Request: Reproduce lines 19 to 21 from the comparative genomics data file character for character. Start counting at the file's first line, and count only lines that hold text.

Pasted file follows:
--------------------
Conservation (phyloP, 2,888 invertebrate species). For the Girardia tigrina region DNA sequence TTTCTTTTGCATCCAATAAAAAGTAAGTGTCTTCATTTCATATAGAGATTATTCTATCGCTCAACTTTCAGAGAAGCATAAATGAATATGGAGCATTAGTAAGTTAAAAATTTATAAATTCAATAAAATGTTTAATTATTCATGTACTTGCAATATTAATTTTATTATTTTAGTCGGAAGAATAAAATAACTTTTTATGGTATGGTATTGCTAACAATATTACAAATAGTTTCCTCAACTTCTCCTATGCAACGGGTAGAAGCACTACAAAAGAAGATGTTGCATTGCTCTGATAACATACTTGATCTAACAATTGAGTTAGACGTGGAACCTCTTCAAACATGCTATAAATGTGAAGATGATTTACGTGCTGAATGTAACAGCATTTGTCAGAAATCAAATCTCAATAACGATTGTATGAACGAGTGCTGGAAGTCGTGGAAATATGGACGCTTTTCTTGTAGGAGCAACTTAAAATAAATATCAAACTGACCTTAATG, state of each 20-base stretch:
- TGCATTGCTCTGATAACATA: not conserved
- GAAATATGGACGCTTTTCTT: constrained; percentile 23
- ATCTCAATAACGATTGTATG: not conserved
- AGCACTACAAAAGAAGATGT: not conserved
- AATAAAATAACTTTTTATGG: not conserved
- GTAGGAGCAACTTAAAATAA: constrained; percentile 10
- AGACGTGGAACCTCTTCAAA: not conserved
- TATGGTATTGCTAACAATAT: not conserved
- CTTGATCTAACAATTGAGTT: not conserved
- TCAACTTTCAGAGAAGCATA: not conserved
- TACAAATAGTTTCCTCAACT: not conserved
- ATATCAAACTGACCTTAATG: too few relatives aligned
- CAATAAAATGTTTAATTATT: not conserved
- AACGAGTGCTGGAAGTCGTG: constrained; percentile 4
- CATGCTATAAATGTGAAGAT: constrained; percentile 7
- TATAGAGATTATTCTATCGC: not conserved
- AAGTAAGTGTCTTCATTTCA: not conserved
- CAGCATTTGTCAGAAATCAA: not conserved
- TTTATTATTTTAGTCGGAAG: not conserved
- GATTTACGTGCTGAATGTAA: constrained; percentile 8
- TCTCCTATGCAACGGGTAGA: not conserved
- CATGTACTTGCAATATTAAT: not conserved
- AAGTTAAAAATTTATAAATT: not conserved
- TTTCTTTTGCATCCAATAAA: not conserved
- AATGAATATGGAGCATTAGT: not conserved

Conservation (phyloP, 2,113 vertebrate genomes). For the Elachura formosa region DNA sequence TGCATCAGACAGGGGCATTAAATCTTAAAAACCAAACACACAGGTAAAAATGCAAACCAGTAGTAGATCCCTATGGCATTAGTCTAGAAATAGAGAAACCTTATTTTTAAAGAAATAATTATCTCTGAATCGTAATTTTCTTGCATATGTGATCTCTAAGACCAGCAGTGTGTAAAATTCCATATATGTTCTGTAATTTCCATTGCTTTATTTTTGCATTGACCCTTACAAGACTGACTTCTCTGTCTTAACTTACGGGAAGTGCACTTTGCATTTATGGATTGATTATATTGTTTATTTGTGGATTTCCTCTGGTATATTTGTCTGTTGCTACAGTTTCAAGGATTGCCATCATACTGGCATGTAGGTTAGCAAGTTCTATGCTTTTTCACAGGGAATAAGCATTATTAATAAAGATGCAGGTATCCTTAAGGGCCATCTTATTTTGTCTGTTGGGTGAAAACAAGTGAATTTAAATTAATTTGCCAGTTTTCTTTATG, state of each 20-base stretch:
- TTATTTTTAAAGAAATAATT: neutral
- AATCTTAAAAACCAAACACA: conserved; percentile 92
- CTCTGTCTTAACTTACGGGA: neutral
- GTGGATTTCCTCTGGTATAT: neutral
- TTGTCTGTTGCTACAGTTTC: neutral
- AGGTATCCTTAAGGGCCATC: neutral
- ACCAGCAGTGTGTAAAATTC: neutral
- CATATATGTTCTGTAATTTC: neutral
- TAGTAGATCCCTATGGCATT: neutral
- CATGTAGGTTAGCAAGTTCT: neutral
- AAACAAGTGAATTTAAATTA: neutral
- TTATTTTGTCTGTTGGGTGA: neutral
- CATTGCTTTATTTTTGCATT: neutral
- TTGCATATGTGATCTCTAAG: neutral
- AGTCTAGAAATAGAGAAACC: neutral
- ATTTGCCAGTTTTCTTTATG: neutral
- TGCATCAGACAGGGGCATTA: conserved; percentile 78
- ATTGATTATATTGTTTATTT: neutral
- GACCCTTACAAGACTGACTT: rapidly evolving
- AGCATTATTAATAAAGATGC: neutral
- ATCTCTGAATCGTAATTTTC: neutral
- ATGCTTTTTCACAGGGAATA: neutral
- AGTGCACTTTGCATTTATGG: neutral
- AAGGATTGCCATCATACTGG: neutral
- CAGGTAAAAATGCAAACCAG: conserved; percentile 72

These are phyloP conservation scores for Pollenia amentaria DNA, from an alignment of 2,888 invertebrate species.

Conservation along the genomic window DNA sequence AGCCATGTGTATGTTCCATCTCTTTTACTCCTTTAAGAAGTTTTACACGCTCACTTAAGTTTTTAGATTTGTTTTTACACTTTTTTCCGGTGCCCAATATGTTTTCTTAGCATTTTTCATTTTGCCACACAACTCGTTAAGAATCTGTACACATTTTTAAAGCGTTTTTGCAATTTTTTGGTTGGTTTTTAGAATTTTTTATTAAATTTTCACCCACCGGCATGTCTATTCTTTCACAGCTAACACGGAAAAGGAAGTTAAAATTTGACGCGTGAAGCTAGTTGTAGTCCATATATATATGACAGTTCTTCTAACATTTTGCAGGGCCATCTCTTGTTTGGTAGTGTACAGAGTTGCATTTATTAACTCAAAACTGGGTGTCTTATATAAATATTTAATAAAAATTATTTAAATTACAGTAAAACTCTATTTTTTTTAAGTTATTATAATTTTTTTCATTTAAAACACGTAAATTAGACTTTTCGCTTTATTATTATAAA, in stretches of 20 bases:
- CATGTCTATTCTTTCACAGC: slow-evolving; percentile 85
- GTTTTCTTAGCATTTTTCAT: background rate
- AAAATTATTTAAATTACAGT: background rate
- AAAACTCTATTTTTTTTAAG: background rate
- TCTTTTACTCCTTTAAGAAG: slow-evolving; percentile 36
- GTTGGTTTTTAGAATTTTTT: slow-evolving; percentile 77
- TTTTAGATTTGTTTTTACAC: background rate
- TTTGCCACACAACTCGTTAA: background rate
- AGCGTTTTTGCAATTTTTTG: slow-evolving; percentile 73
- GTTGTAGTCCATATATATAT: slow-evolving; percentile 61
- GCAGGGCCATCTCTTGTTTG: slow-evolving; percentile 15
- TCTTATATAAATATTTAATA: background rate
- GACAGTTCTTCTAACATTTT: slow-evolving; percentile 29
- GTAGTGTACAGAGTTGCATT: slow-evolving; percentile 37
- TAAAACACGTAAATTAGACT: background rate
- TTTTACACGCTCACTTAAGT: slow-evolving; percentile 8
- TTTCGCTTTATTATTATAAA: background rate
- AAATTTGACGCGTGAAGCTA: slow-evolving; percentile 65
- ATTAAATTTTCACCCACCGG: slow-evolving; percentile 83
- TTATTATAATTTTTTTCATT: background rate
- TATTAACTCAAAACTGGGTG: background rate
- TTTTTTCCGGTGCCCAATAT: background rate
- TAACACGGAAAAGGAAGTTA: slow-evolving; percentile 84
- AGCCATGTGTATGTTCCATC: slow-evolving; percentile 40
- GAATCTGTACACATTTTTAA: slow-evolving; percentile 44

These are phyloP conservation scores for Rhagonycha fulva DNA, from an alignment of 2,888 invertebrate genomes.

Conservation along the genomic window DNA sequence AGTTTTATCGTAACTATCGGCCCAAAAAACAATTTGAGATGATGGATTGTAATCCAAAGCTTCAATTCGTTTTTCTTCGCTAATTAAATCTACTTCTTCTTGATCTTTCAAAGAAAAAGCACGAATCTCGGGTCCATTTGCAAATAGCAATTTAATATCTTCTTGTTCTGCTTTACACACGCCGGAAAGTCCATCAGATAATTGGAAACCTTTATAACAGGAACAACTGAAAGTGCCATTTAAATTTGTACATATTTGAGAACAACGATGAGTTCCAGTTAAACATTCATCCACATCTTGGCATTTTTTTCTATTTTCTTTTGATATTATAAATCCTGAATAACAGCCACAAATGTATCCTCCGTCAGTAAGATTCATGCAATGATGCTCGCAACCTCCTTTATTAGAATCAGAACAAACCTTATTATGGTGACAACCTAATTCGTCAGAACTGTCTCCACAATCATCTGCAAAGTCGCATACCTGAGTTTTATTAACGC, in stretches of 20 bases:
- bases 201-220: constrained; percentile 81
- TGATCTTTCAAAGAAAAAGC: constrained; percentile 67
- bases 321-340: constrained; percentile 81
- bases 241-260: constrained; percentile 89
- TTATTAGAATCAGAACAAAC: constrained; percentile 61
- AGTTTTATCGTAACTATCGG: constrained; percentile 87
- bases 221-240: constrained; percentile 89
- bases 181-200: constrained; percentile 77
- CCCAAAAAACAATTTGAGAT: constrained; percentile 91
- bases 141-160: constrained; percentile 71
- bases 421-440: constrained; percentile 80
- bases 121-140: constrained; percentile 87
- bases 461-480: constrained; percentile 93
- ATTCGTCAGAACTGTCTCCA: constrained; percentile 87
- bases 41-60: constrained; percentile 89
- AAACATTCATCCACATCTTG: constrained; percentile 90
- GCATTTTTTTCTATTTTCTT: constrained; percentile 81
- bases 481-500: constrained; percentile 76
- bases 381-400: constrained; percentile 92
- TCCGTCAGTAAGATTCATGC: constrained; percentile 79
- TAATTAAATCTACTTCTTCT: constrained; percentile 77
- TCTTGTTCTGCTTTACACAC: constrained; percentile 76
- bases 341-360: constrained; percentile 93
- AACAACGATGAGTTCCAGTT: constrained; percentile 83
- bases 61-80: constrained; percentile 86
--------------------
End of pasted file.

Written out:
- CAGCATTTGTCAGAAATCAA: not conserved
- TTTATTATTTTAGTCGGAAG: not conserved
- GATTTACGTGCTGAATGTAA: constrained; percentile 8